December 4, 2013
Despite Previous Reports, Study Finds No Fluoroquinolone/Eye Disorder Link

Copenhagen, Denmark—A new Danish study is calling into question whether the use of fluoroquinolones is linked to a higher risk of retinal detachment, as suggested by earlier research.

A nested case control study published last spring in the Journal of the American Medical Association (JAMA) found that use of fluoroquinolones was strongly associated with retinal detachment, reporting a 4.5-fold increased risk for ongoing exposure. That article suggested that the antibiotics’ effect on connective tissue could be a factor in development of the acute eye disorder.

The new study, also appearing in JAMA in November, found no such link, however.

Bjorn Pasternak, MD, PhD, of the Statens Serum Institut, Copenhagen, Denmark, and colleagues used data from a nationwide register to investigate whether oral fluoroquinolone use was associated with increased risk of retinal detachment. Included in the review was information about 748,792 episodes of fluoroquinolone use and 5,520,446 control episodes of nonuse, including data on participant characteristics, specific antibiotics used, and cases of retinal detachment with surgical treatment.

Most of the study subjects used ciprofloxacin, 88.2%. Ofloxacin (9.2%), fleroxacine (1.2%), moxifloxacin (0.8%), and others in the antibiotic class (0.7%) were used in a minority of cases.

Of 566 patients with retinal detachment, 72 had been exposed to fluoroquinolones—five had current use (Days 1-10), seven had recent use (Days 11-30), 14 had past use (Days 31-60), and 46 had distant use (2-6 months). Another 494 cases occurred among patients not exposed to fluoroquinolones.

Analysis of the data indicated that fluoroquinolone use compared with nonuse was not associated with increased risk of retinal detachment, the authors report.

The crude incidence rate was 25.3 cases per 100,000 person-years in current users, 18.9 in recent users, 26.8 in past users, and 24.8 in distant users compared with 19.0 in nonusers. Compared with nonuse, fluoroquinolone use was not associated with a significantly increased risk of retinal detachment, with adjusted RRs of 1.29 (95%CI, 0.53-3.13) for current use; 0.97 (95%CI, 0.46-2.05) for recent use; 1.37 (95%CI, 0.80-2.35) for past use; and 1.27 (95%CI, 0.93-1.75) for distant use, according to the results.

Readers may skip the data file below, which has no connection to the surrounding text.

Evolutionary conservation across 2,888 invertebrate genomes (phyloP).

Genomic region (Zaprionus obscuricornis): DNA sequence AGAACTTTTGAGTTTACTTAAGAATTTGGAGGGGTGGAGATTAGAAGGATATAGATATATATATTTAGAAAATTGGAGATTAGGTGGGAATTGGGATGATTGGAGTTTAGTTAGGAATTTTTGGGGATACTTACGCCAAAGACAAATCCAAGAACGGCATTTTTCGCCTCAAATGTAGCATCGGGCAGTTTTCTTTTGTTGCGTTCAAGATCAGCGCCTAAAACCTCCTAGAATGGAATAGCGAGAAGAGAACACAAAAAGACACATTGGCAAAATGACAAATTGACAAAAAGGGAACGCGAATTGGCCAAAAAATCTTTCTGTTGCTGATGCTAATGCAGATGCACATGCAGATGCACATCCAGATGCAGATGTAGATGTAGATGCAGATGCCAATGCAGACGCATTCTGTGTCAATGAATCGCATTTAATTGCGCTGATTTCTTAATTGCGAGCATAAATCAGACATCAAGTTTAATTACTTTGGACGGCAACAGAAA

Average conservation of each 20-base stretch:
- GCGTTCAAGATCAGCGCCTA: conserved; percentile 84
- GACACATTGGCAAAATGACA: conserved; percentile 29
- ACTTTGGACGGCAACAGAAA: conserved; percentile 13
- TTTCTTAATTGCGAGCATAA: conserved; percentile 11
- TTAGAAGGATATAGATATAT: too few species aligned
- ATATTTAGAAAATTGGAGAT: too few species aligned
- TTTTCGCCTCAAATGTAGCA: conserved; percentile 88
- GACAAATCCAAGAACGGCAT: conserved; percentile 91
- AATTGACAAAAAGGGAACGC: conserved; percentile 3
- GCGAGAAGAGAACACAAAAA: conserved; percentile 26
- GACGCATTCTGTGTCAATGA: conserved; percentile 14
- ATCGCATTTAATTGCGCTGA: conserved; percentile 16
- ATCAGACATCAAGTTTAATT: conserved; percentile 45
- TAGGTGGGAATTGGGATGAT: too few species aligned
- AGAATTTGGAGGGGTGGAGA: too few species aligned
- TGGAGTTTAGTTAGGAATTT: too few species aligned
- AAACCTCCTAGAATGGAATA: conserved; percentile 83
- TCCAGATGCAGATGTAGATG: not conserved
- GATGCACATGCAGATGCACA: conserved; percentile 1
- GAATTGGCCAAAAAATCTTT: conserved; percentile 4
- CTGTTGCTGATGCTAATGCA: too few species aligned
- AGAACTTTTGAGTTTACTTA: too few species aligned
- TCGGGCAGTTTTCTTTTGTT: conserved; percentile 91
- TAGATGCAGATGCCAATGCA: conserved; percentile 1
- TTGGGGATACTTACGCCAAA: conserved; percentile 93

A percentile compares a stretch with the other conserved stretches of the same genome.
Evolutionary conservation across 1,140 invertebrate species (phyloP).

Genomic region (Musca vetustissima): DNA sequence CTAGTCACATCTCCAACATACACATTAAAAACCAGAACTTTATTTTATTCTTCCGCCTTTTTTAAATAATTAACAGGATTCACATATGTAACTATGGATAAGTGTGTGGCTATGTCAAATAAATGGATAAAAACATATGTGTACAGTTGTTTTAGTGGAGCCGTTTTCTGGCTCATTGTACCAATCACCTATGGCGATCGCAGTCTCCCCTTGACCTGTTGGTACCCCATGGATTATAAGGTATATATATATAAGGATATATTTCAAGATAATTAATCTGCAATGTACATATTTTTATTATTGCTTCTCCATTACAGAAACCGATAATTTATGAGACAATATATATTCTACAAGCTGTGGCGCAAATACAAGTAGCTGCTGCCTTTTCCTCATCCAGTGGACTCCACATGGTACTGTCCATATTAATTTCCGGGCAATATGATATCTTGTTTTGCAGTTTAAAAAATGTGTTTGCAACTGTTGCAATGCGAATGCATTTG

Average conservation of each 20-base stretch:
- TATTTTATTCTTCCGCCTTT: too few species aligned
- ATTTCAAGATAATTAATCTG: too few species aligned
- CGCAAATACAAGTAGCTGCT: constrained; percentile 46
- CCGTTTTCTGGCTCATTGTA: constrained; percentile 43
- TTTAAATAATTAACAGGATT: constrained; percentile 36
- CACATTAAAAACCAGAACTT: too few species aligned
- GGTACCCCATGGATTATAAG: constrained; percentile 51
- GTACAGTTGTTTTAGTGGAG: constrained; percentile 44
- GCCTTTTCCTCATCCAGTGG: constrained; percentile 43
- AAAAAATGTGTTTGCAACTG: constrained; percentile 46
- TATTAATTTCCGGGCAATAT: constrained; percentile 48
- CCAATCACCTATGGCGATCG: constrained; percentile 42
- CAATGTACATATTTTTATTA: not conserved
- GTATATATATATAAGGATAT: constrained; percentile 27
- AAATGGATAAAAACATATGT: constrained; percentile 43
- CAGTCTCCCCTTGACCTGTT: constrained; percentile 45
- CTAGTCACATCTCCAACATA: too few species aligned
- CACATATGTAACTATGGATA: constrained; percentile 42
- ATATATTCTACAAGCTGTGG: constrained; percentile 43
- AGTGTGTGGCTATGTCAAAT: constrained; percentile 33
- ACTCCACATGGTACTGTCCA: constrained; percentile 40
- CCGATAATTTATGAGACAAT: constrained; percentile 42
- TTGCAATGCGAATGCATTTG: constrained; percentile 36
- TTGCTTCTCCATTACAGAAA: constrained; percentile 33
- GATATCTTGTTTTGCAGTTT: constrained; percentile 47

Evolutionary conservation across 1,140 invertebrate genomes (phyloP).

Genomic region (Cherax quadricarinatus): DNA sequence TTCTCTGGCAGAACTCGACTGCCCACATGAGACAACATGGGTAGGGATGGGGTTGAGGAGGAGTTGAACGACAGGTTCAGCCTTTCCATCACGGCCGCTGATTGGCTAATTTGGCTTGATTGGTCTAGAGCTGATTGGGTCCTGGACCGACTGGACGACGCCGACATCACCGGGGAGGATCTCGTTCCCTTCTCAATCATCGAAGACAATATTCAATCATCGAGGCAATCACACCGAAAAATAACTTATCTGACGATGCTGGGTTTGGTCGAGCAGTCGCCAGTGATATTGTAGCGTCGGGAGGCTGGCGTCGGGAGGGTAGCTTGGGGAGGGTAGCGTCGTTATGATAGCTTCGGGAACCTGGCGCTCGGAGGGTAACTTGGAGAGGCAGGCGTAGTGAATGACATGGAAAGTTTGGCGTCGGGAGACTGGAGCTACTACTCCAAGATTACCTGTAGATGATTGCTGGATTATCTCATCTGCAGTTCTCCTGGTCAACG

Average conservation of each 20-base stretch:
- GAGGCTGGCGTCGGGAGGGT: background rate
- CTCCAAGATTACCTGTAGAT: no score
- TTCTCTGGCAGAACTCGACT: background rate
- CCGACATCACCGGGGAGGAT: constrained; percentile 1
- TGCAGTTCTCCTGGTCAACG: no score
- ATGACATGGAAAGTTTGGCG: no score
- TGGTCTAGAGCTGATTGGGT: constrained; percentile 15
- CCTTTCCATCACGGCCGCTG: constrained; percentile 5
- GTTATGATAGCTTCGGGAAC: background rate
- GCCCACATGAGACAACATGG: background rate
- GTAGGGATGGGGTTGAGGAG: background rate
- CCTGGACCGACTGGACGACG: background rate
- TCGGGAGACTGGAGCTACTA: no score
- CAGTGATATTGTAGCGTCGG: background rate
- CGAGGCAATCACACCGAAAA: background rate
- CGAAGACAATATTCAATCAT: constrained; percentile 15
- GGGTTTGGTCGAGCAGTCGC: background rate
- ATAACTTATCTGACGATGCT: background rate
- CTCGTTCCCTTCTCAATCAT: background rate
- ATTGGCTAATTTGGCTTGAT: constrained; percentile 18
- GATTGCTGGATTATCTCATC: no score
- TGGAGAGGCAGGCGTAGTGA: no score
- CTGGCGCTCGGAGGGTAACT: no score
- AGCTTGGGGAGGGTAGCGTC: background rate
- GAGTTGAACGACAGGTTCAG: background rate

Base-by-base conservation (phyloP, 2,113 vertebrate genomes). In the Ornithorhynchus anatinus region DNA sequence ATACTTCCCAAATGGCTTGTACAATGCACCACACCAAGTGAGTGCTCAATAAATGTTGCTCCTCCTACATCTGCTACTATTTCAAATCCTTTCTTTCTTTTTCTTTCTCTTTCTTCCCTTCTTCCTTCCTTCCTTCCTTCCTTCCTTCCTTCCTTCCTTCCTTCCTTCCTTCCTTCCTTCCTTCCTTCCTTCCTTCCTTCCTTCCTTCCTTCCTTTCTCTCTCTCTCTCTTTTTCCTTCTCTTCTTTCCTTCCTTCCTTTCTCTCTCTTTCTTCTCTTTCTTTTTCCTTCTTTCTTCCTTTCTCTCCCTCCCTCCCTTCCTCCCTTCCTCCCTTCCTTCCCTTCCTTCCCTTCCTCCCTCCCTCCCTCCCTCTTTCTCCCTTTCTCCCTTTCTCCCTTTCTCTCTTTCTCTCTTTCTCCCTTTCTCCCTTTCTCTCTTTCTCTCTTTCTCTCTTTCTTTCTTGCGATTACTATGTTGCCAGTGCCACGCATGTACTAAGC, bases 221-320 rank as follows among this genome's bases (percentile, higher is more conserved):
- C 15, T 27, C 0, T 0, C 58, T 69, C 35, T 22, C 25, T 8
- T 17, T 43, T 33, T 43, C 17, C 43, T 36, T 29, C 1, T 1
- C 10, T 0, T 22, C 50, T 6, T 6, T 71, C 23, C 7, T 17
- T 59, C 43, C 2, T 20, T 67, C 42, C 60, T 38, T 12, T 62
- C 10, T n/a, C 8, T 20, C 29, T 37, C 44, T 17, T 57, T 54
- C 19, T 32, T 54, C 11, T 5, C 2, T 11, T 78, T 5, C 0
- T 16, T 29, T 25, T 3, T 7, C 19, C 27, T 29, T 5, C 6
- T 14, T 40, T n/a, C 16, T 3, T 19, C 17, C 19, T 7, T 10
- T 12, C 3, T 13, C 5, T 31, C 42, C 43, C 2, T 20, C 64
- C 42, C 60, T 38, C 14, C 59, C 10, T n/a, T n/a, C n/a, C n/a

In the study, the absolute risk difference, estimated as the adjusted number of retinal detachment cases per 1,000,000 treatment episodes, was 1.5 (95%CI, –2.4-11.1) for current use.

While, because of limited power, the study can only rule out more than a three-fold relative increase in the risk of retinal detachment associated with current fluoroquinolone use, the authors note, they add that any differences in absolute risk are unlikely to have any clinical significance.

In fact, in terms of absolute risk, current use of fluoroquinolones would, in the worst-case scenario, account for no more than 11 additional cases of retinal detachment per 1,000,000 treatment episodes, they point out.

In an accompanying editorial, Allan S. Brett, MD, of the University of South Carolina School of Medicine in Columbia, says “there is no way to know with certainty which of the two studies is more accurate,” although he notes that the cohort in the most recent research was the entire Danish population, compared to the Canadian study, which only looked at British Columbia residents who had visited ophthalmologists.

Brett also suggests that neither study was likely to change prescribing patterns at this point.

“For the physician caring for an inpatient with an indication for fluoroquinolone therapy, retinal detachment should not cross the physician's mind. But the next time an outpatient with no good indication for a quinolone asks for one 'because I got better last time I took it,' the physician might mention a remote possibility of retinal detachment among the many reasons for declining the request,” he advises.

U.S. Pharmacist Social Connect